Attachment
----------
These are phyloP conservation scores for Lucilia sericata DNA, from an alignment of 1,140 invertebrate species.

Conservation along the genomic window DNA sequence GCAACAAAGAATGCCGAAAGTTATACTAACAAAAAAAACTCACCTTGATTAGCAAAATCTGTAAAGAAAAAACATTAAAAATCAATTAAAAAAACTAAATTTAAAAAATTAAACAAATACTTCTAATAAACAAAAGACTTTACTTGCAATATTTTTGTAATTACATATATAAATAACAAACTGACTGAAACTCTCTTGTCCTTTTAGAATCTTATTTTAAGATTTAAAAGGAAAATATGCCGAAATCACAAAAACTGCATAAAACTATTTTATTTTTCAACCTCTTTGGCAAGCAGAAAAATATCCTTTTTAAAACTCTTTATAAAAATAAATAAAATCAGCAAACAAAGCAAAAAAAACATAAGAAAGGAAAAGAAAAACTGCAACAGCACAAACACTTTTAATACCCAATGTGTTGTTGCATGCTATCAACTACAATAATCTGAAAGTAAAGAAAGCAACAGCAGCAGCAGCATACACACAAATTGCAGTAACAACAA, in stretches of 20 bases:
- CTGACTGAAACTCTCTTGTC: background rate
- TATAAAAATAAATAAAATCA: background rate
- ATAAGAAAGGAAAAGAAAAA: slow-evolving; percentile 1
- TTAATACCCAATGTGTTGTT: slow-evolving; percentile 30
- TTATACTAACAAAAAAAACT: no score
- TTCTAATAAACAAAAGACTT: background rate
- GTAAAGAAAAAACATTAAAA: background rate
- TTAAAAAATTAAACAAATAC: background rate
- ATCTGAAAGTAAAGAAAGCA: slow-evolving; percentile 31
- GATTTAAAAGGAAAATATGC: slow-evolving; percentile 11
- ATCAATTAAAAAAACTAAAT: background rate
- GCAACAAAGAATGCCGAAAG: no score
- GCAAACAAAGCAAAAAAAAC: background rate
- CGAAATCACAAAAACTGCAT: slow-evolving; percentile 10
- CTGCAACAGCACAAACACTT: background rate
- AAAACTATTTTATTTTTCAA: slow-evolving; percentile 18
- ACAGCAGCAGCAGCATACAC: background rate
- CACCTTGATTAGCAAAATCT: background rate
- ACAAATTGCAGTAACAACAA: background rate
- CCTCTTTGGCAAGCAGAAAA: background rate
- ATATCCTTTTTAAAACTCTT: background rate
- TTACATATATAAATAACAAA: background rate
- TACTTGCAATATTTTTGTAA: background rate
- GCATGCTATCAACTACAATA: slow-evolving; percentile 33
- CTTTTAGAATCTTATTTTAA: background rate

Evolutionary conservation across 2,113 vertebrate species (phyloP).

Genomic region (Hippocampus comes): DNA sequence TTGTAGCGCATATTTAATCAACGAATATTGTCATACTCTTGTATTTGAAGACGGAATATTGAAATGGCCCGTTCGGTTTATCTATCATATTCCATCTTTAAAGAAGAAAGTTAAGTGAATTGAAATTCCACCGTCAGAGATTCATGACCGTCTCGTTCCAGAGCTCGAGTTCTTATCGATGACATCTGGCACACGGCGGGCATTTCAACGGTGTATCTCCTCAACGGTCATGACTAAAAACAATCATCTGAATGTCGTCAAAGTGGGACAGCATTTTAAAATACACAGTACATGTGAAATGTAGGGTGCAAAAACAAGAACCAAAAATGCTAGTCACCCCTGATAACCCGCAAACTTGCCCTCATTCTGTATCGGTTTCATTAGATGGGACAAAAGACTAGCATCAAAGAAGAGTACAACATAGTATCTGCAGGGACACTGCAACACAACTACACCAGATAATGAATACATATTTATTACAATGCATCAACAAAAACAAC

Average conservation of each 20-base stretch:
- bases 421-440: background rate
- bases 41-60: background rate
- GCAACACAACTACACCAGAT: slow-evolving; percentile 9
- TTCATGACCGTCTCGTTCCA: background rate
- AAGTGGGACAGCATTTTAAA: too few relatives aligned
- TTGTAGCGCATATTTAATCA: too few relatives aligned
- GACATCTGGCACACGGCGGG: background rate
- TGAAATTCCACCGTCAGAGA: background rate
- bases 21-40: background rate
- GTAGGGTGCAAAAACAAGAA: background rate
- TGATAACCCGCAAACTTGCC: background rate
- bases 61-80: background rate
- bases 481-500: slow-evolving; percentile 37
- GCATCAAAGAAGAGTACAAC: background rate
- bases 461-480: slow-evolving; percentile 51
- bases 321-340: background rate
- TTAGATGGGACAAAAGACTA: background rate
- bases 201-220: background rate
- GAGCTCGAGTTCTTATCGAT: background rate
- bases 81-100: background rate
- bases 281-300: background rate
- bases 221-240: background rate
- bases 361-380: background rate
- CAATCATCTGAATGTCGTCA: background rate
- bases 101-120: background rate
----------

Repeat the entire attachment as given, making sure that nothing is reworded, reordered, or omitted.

These are phyloP conservation scores for Lucilia sericata DNA, from an alignment of 1,140 invertebrate species.

Conservation along the genomic window DNA sequence GCAACAAAGAATGCCGAAAGTTATACTAACAAAAAAAACTCACCTTGATTAGCAAAATCTGTAAAGAAAAAACATTAAAAATCAATTAAAAAAACTAAATTTAAAAAATTAAACAAATACTTCTAATAAACAAAAGACTTTACTTGCAATATTTTTGTAATTACATATATAAATAACAAACTGACTGAAACTCTCTTGTCCTTTTAGAATCTTATTTTAAGATTTAAAAGGAAAATATGCCGAAATCACAAAAACTGCATAAAACTATTTTATTTTTCAACCTCTTTGGCAAGCAGAAAAATATCCTTTTTAAAACTCTTTATAAAAATAAATAAAATCAGCAAACAAAGCAAAAAAAACATAAGAAAGGAAAAGAAAAACTGCAACAGCACAAACACTTTTAATACCCAATGTGTTGTTGCATGCTATCAACTACAATAATCTGAAAGTAAAGAAAGCAACAGCAGCAGCAGCATACACACAAATTGCAGTAACAACAA, in stretches of 20 bases:
- CTGACTGAAACTCTCTTGTC: background rate
- TATAAAAATAAATAAAATCA: background rate
- ATAAGAAAGGAAAAGAAAAA: slow-evolving; percentile 1
- TTAATACCCAATGTGTTGTT: slow-evolving; percentile 30
- TTATACTAACAAAAAAAACT: no score
- TTCTAATAAACAAAAGACTT: background rate
- GTAAAGAAAAAACATTAAAA: background rate
- TTAAAAAATTAAACAAATAC: background rate
- ATCTGAAAGTAAAGAAAGCA: slow-evolving; percentile 31
- GATTTAAAAGGAAAATATGC: slow-evolving; percentile 11
- ATCAATTAAAAAAACTAAAT: background rate
- GCAACAAAGAATGCCGAAAG: no score
- GCAAACAAAGCAAAAAAAAC: background rate
- CGAAATCACAAAAACTGCAT: slow-evolving; percentile 10
- CTGCAACAGCACAAACACTT: background rate
- AAAACTATTTTATTTTTCAA: slow-evolving; percentile 18
- ACAGCAGCAGCAGCATACAC: background rate
- CACCTTGATTAGCAAAATCT: background rate
- ACAAATTGCAGTAACAACAA: background rate
- CCTCTTTGGCAAGCAGAAAA: background rate
- ATATCCTTTTTAAAACTCTT: background rate
- TTACATATATAAATAACAAA: background rate
- TACTTGCAATATTTTTGTAA: background rate
- GCATGCTATCAACTACAATA: slow-evolving; percentile 33
- CTTTTAGAATCTTATTTTAA: background rate

Evolutionary conservation across 2,113 vertebrate species (phyloP).

Genomic region (Hippocampus comes): DNA sequence TTGTAGCGCATATTTAATCAACGAATATTGTCATACTCTTGTATTTGAAGACGGAATATTGAAATGGCCCGTTCGGTTTATCTATCATATTCCATCTTTAAAGAAGAAAGTTAAGTGAATTGAAATTCCACCGTCAGAGATTCATGACCGTCTCGTTCCAGAGCTCGAGTTCTTATCGATGACATCTGGCACACGGCGGGCATTTCAACGGTGTATCTCCTCAACGGTCATGACTAAAAACAATCATCTGAATGTCGTCAAAGTGGGACAGCATTTTAAAATACACAGTACATGTGAAATGTAGGGTGCAAAAACAAGAACCAAAAATGCTAGTCACCCCTGATAACCCGCAAACTTGCCCTCATTCTGTATCGGTTTCATTAGATGGGACAAAAGACTAGCATCAAAGAAGAGTACAACATAGTATCTGCAGGGACACTGCAACACAACTACACCAGATAATGAATACATATTTATTACAATGCATCAACAAAAACAAC

Average conservation of each 20-base stretch:
- bases 421-440: background rate
- bases 41-60: background rate
- GCAACACAACTACACCAGAT: slow-evolving; percentile 9
- TTCATGACCGTCTCGTTCCA: background rate
- AAGTGGGACAGCATTTTAAA: too few relatives aligned
- TTGTAGCGCATATTTAATCA: too few relatives aligned
- GACATCTGGCACACGGCGGG: background rate
- TGAAATTCCACCGTCAGAGA: background rate
- bases 21-40: background rate
- GTAGGGTGCAAAAACAAGAA: background rate
- TGATAACCCGCAAACTTGCC: background rate
- bases 61-80: background rate
- bases 481-500: slow-evolving; percentile 37
- GCATCAAAGAAGAGTACAAC: background rate
- bases 461-480: slow-evolving; percentile 51
- bases 321-340: background rate
- TTAGATGGGACAAAAGACTA: background rate
- bases 201-220: background rate
- GAGCTCGAGTTCTTATCGAT: background rate
- bases 81-100: background rate
- bases 281-300: background rate
- bases 221-240: background rate
- bases 361-380: background rate
- CAATCATCTGAATGTCGTCA: background rate
- bases 101-120: background rate